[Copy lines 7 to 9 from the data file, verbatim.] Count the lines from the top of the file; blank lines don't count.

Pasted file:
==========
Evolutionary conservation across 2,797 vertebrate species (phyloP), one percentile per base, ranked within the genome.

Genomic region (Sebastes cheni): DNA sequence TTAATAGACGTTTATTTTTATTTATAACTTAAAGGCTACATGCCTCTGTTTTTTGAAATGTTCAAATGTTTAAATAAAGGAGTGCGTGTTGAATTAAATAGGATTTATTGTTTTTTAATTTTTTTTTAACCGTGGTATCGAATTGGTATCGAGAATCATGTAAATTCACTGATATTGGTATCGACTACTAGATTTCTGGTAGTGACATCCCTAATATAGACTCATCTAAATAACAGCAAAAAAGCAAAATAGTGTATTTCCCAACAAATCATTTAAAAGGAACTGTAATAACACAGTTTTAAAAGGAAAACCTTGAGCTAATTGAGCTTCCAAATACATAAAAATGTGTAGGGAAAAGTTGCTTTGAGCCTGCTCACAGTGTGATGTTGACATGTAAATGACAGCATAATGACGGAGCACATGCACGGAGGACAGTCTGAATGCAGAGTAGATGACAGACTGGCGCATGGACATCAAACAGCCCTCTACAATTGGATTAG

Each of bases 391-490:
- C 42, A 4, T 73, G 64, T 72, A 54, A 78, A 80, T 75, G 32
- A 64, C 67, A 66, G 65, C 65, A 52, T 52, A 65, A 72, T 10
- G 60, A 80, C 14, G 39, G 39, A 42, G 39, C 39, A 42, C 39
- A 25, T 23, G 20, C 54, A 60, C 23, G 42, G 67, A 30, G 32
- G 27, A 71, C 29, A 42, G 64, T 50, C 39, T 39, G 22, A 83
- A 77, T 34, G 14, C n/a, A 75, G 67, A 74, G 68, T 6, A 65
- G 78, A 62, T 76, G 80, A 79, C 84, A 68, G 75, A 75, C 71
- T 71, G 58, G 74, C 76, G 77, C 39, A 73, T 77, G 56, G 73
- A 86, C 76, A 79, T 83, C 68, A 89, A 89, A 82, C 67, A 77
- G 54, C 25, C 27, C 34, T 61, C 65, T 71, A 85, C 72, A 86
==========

- A 25, T 23, G 20, C 54, A 60, C 23, G 42, G 67, A 30, G 32
- G 27, A 71, C 29, A 42, G 64, T 50, C 39, T 39, G 22, A 83
- A 77, T 34, G 14, C n/a, A 75, G 67, A 74, G 68, T 6, A 65